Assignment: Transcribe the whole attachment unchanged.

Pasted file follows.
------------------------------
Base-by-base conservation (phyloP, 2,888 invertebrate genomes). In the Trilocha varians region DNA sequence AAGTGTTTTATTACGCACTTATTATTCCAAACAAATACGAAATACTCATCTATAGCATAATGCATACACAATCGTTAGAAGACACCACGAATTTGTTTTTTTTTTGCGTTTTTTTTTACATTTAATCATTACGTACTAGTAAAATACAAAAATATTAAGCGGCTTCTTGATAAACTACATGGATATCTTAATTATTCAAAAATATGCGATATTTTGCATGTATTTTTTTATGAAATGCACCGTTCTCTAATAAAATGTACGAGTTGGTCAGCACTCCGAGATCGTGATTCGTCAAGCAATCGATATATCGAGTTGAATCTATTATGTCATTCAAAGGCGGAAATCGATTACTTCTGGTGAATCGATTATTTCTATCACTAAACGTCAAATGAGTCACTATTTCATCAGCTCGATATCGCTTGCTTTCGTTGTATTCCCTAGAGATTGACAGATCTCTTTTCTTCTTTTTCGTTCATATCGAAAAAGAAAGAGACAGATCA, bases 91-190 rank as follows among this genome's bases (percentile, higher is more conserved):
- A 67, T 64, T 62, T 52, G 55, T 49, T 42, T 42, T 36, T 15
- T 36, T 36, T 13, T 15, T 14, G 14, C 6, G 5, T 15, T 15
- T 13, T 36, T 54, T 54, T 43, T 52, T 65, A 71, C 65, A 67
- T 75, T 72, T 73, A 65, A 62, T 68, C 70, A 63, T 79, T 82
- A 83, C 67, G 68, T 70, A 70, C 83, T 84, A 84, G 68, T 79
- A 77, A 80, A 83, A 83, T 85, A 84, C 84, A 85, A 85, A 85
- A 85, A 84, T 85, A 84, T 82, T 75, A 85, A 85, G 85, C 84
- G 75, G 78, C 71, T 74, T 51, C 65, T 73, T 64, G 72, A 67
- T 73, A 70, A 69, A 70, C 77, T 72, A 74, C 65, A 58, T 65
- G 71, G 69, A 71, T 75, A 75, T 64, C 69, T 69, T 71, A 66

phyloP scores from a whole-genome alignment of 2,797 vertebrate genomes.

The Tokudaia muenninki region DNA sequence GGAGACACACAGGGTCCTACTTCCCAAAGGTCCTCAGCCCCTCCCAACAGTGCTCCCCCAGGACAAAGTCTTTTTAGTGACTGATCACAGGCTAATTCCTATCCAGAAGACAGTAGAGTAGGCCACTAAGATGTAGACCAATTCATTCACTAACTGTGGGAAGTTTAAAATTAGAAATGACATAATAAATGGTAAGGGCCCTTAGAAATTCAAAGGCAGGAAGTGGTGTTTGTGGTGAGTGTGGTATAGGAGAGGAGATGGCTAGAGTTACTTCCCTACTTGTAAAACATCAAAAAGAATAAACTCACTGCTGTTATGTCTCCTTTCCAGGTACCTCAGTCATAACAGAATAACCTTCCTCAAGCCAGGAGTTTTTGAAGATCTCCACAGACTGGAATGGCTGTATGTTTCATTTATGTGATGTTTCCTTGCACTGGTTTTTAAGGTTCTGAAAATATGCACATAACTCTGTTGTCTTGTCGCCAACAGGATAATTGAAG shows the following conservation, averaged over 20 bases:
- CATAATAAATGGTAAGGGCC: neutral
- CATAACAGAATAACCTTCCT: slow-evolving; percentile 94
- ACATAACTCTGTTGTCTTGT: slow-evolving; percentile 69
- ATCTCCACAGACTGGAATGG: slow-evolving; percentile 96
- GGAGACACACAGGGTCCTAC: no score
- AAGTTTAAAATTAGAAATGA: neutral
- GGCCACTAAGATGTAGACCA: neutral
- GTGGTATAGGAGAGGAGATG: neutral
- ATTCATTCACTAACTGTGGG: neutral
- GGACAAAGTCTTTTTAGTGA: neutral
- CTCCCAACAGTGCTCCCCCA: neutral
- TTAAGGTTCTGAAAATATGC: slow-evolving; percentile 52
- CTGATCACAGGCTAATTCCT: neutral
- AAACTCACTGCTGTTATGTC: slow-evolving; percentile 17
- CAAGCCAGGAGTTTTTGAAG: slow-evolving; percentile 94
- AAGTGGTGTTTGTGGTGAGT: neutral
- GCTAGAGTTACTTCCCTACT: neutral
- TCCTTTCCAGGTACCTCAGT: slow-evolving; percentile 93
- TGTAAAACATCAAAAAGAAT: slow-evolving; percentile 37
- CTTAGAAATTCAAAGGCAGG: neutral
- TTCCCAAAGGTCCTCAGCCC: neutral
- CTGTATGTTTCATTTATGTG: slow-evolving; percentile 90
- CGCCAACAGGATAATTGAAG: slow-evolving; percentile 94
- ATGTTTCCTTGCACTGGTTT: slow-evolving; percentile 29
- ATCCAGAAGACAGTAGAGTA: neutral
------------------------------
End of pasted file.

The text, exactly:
Base-by-base conservation (phyloP, 2,888 invertebrate genomes). In the Trilocha varians region DNA sequence AAGTGTTTTATTACGCACTTATTATTCCAAACAAATACGAAATACTCATCTATAGCATAATGCATACACAATCGTTAGAAGACACCACGAATTTGTTTTTTTTTTGCGTTTTTTTTTACATTTAATCATTACGTACTAGTAAAATACAAAAATATTAAGCGGCTTCTTGATAAACTACATGGATATCTTAATTATTCAAAAATATGCGATATTTTGCATGTATTTTTTTATGAAATGCACCGTTCTCTAATAAAATGTACGAGTTGGTCAGCACTCCGAGATCGTGATTCGTCAAGCAATCGATATATCGAGTTGAATCTATTATGTCATTCAAAGGCGGAAATCGATTACTTCTGGTGAATCGATTATTTCTATCACTAAACGTCAAATGAGTCACTATTTCATCAGCTCGATATCGCTTGCTTTCGTTGTATTCCCTAGAGATTGACAGATCTCTTTTCTTCTTTTTCGTTCATATCGAAAAAGAAAGAGACAGATCA, bases 91-190 rank as follows among this genome's bases (percentile, higher is more conserved):
- A 67, T 64, T 62, T 52, G 55, T 49, T 42, T 42, T 36, T 15
- T 36, T 36, T 13, T 15, T 14, G 14, C 6, G 5, T 15, T 15
- T 13, T 36, T 54, T 54, T 43, T 52, T 65, A 71, C 65, A 67
- T 75, T 72, T 73, A 65, A 62, T 68, C 70, A 63, T 79, T 82
- A 83, C 67, G 68, T 70, A 70, C 83, T 84, A 84, G 68, T 79
- A 77, A 80, A 83, A 83, T 85, A 84, C 84, A 85, A 85, A 85
- A 85, A 84, T 85, A 84, T 82, T 75, A 85, A 85, G 85, C 84
- G 75, G 78, C 71, T 74, T 51, C 65, T 73, T 64, G 72, A 67
- T 73, A 70, A 69, A 70, C 77, T 72, A 74, C 65, A 58, T 65
- G 71, G 69, A 71, T 75, A 75, T 64, C 69, T 69, T 71, A 66

phyloP scores from a whole-genome alignment of 2,797 vertebrate genomes.

The Tokudaia muenninki region DNA sequence GGAGACACACAGGGTCCTACTTCCCAAAGGTCCTCAGCCCCTCCCAACAGTGCTCCCCCAGGACAAAGTCTTTTTAGTGACTGATCACAGGCTAATTCCTATCCAGAAGACAGTAGAGTAGGCCACTAAGATGTAGACCAATTCATTCACTAACTGTGGGAAGTTTAAAATTAGAAATGACATAATAAATGGTAAGGGCCCTTAGAAATTCAAAGGCAGGAAGTGGTGTTTGTGGTGAGTGTGGTATAGGAGAGGAGATGGCTAGAGTTACTTCCCTACTTGTAAAACATCAAAAAGAATAAACTCACTGCTGTTATGTCTCCTTTCCAGGTACCTCAGTCATAACAGAATAACCTTCCTCAAGCCAGGAGTTTTTGAAGATCTCCACAGACTGGAATGGCTGTATGTTTCATTTATGTGATGTTTCCTTGCACTGGTTTTTAAGGTTCTGAAAATATGCACATAACTCTGTTGTCTTGTCGCCAACAGGATAATTGAAG shows the following conservation, averaged over 20 bases:
- CATAATAAATGGTAAGGGCC: neutral
- CATAACAGAATAACCTTCCT: slow-evolving; percentile 94
- ACATAACTCTGTTGTCTTGT: slow-evolving; percentile 69
- ATCTCCACAGACTGGAATGG: slow-evolving; percentile 96
- GGAGACACACAGGGTCCTAC: no score
- AAGTTTAAAATTAGAAATGA: neutral
- GGCCACTAAGATGTAGACCA: neutral
- GTGGTATAGGAGAGGAGATG: neutral
- ATTCATTCACTAACTGTGGG: neutral
- GGACAAAGTCTTTTTAGTGA: neutral
- CTCCCAACAGTGCTCCCCCA: neutral
- TTAAGGTTCTGAAAATATGC: slow-evolving; percentile 52
- CTGATCACAGGCTAATTCCT: neutral
- AAACTCACTGCTGTTATGTC: slow-evolving; percentile 17
- CAAGCCAGGAGTTTTTGAAG: slow-evolving; percentile 94
- AAGTGGTGTTTGTGGTGAGT: neutral
- GCTAGAGTTACTTCCCTACT: neutral
- TCCTTTCCAGGTACCTCAGT: slow-evolving; percentile 93
- TGTAAAACATCAAAAAGAAT: slow-evolving; percentile 37
- CTTAGAAATTCAAAGGCAGG: neutral
- TTCCCAAAGGTCCTCAGCCC: neutral
- CTGTATGTTTCATTTATGTG: slow-evolving; percentile 90
- CGCCAACAGGATAATTGAAG: slow-evolving; percentile 94
- ATGTTTCCTTGCACTGGTTT: slow-evolving; percentile 29
- ATCCAGAAGACAGTAGAGTA: neutral